“Men are just intimidated by strong women.”

I’ve heard that overly-generalized statement from far too many women throughout the course of my lifetime and, once upon a time, I was motivated to outright oppose it. That was until I realized that my counter-generalization was no better than what I was accusing her of.

Truth be told, there are some men who are incredibly intimidated by a woman’s stature and success. While I can’t speak to that personally, after many conversations with a multitude of different dudes, there is one point that desperately needs to be added to this conversation: Black Superwomen don’t intimidate us – they scare us.

I recently read an article that provided an awesome origin and definition of what a Black Superwoman is:

“If you’re not familiar with the Black Superwoman myth, Google it. Most of us here know what it is because we live it everyday. In response to the rest of the world who wants to put us down, we build ourselves up to be super-competent, hyper-awesome women, able to leap tall boardrooms and piles of children with a single bound. We do more, do it better, and do it longer than anyone else. Help? No, we don’t need it; we can do it ourselves. Self-esteem? Yes, we’ve got it in spades.”

Those are the qualities that many men praise in the women we know and the women we want. They’re the traits many of us are already very accustom to.

I come from a long line of strong matriarchs. My grandmother left her small island home to travel alone all the way to England on the ostensible belief that her emotional sacrifice would be rewarded by her children’s future opportunities. My great-grandmother raised my mother and my uncle as if they were her own children. My mother rewarded their sacrifices by getting her degree and making seemingly impossible educational and employment advances while juggling the duties of being the head of our household. My mother has been the matriarch of the entire family who everyone runs to in times of extreme tragedy. I have countless homegirls who I see publicly and privately overcome tremendous obstacles everyday. Yet, when I meet strong, independent Black women on the dating scene, I’m not intimidated by their success, their income or their fortitude. I’m scared of the fact that her attachment to that construct may damage her mentally and emotionally in ways I can’t help her with.

It was the very next paragraph from the aforementioned article that really struck a nerve with me:

“But a lot of us are feeling weak and are in need of help. A 2015 study of Black women’s mental health found that 40% of us have experienced the signs of a mood disorder — including depression, anxiety, PTSD and substance abuse. That’s a staggering number in a period in time when life is supposed to have gotten ‘better’ for Black women, you know being the most educated group in the U.S. and the fastest-growing segment of entrepreneurs and all.”

And therein lies the source of my fear.

See, to really know a Black Superwoman is to be intimately familiar with her power when the cape is on, and the vulnerability and emotional exhaustion that occurs when the cape comes off. I see that in my mother, my grandmother, my sister and my homegirls everyday. I see the tears, the anguish, the stress and the dire hopelessness that washes over their soul when there’s seemingly no opportunity to recede from that all-encompassing, pressure-filled role.

No human being can be “super” all the time.

To date a woman like this isn’t intimidating because Black excellence in a significant other is only terrifying to those with low expectations or extreme insecurity. I’m not sure how much being a dual citizen of a first-world and third-world nation has to do with it, but strength isn’t a trait easily compromised during the dating/vetting period like desiring a woman with a Nia long booty, but settling for Chelsea Handler backs because the sum of her other parts amasses to an impressive package. To be aware of the successes found in my first-world home, yet acutely cognizant of the fact that my father, his nine siblings and his two parents grew up in a small, three-bedroom house, is to understand strength as a requisite attribute for survival.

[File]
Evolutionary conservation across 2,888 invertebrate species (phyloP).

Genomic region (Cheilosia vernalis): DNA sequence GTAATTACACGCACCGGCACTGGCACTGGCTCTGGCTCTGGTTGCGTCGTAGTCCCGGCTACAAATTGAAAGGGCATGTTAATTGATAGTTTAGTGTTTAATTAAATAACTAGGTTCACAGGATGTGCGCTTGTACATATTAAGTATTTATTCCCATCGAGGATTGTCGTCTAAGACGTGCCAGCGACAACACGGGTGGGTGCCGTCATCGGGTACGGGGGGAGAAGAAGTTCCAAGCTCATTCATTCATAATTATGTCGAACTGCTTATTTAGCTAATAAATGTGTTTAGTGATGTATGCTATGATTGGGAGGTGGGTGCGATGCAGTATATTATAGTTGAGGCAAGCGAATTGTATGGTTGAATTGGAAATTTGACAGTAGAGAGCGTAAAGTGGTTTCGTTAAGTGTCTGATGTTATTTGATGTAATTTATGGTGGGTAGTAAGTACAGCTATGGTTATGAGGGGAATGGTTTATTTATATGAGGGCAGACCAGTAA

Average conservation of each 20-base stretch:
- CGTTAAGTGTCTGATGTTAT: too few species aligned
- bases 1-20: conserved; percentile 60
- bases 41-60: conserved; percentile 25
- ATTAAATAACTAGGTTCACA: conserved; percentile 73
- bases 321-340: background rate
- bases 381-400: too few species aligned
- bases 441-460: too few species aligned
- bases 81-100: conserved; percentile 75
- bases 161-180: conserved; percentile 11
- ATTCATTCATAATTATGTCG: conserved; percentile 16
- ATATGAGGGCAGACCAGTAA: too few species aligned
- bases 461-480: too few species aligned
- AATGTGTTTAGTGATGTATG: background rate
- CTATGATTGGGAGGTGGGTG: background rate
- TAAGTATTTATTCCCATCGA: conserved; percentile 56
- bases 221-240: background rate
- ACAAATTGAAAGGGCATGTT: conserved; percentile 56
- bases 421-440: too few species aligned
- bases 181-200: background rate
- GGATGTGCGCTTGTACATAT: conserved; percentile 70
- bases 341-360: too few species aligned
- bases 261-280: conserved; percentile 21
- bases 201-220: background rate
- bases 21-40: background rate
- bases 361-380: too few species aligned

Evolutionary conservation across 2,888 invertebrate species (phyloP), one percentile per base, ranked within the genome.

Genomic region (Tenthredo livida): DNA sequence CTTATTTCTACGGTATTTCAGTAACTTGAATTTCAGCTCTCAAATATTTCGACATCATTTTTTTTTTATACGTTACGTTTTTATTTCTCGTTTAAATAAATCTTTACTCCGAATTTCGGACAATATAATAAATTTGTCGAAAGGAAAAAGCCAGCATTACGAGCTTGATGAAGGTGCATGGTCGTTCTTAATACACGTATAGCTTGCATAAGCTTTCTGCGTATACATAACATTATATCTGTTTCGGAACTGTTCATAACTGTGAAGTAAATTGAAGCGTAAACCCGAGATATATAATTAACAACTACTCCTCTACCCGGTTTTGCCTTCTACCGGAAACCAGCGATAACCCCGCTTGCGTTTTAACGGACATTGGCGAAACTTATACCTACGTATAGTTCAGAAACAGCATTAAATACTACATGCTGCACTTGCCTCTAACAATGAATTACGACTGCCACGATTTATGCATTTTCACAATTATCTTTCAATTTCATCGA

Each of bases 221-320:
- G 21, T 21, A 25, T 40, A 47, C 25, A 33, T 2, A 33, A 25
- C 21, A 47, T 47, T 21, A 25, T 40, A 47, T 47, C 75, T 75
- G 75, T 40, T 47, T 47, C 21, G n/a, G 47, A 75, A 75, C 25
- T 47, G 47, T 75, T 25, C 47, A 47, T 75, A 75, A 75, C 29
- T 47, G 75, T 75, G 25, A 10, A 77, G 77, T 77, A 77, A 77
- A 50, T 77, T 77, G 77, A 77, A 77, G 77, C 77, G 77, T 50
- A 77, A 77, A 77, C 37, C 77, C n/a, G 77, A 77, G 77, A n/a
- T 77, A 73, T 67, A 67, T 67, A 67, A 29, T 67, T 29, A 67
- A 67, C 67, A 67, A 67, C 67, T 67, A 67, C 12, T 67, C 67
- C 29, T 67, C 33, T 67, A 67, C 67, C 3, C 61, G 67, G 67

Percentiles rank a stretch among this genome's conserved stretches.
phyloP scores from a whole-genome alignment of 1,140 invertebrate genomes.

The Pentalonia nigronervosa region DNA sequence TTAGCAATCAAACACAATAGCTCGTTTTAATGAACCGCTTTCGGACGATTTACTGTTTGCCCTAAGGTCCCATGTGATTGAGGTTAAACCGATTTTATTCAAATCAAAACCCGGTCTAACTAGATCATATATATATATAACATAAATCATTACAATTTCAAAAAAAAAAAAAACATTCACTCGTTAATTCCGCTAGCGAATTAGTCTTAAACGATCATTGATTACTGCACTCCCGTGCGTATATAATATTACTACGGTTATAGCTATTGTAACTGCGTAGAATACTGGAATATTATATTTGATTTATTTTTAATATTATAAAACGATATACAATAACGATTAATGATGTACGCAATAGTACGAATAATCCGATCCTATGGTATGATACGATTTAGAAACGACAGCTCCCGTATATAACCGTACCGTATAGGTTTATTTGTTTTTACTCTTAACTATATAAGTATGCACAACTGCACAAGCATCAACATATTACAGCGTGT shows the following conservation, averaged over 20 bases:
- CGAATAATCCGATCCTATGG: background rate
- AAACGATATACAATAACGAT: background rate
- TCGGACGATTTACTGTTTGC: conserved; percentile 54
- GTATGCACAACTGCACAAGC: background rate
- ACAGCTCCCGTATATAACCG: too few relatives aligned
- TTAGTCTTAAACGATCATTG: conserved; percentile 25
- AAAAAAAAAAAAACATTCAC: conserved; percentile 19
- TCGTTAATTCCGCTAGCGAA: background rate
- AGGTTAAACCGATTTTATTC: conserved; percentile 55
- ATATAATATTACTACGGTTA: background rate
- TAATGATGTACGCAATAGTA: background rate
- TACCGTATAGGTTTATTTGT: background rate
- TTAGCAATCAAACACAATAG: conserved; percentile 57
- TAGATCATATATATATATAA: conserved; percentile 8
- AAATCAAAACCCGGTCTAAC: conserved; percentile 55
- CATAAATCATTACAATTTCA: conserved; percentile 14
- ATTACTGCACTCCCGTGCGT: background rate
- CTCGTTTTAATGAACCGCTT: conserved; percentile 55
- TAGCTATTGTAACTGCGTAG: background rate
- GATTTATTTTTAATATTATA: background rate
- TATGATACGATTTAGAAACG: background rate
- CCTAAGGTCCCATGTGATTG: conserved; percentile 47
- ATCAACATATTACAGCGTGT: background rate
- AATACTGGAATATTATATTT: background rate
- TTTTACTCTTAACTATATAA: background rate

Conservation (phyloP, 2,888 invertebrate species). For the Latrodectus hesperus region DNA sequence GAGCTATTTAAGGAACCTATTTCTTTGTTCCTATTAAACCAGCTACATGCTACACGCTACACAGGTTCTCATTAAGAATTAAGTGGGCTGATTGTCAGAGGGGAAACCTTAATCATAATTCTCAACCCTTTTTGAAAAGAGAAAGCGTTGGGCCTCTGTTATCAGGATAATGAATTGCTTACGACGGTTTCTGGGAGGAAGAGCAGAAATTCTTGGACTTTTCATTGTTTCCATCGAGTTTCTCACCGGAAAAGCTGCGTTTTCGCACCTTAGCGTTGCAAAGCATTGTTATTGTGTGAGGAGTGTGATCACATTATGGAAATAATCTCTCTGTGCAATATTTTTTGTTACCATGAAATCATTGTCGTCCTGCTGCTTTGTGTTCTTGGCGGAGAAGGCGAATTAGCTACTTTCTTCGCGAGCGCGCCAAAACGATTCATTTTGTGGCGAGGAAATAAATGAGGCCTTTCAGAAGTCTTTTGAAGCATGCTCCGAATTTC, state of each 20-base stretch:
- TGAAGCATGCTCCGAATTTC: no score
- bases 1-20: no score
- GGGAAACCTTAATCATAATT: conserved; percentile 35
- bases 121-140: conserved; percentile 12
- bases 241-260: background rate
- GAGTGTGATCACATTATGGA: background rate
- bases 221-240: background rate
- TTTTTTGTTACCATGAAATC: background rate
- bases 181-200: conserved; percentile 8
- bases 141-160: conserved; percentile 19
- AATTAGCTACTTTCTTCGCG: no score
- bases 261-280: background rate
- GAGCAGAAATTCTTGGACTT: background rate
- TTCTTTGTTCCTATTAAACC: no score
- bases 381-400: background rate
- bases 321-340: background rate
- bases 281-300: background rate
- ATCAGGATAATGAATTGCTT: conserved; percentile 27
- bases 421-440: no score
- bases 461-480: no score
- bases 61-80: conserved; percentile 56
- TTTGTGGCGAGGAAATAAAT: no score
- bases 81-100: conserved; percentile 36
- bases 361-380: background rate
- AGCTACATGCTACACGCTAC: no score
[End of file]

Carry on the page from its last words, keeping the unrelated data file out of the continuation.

But what happens when our sisters aren’t provided any space to be imperfect, to be supported, to be taken care of and to be heard?

It’s a recipe for emotional and spiritual disaster, which is why this is a such an important message for Black men to hear.

For those of us who truly love the strength that Black women provide, we must make it our duty to enable her to feel that she doesn’t need to be “Superwoman” all of the time. Far too many of us are comfortably reliant on the continued “Superwoman” construct not realizing/or not caring enough to know that our women need safe spaces in our relationship to be vulnerable just as much, if not more, than us. It’s far too easy for us to propagate the ideology that “a queen” must ensure her “king” doesn’t have any stress at home after a long day of battling society, yet even more disturbingly easy to forget that the “queen” needs that equal consideration.

When it comes to self-care, that will always be an individual journey that we all must take. But when it comes to the Black Superwoman trope, Black men do have a lot of responsibility in encouraging sisters to consider traversing the plains of self-care. I’m not intimidated by your success, because your win is mine too and vice versa, but you trying to flawlessly save the world every second of every day scares the hell out of me, and I now realize there’s something I can do about it.

Lincoln Anthony Blades blogs daily on his site, ThisIsYourConscious.com. He’s author of the book, “You’re Not A Victim, You’re A Volunteer.” He can be reached on Twitter @lincolnablades and on Facebook at Lincoln Anthony Blades.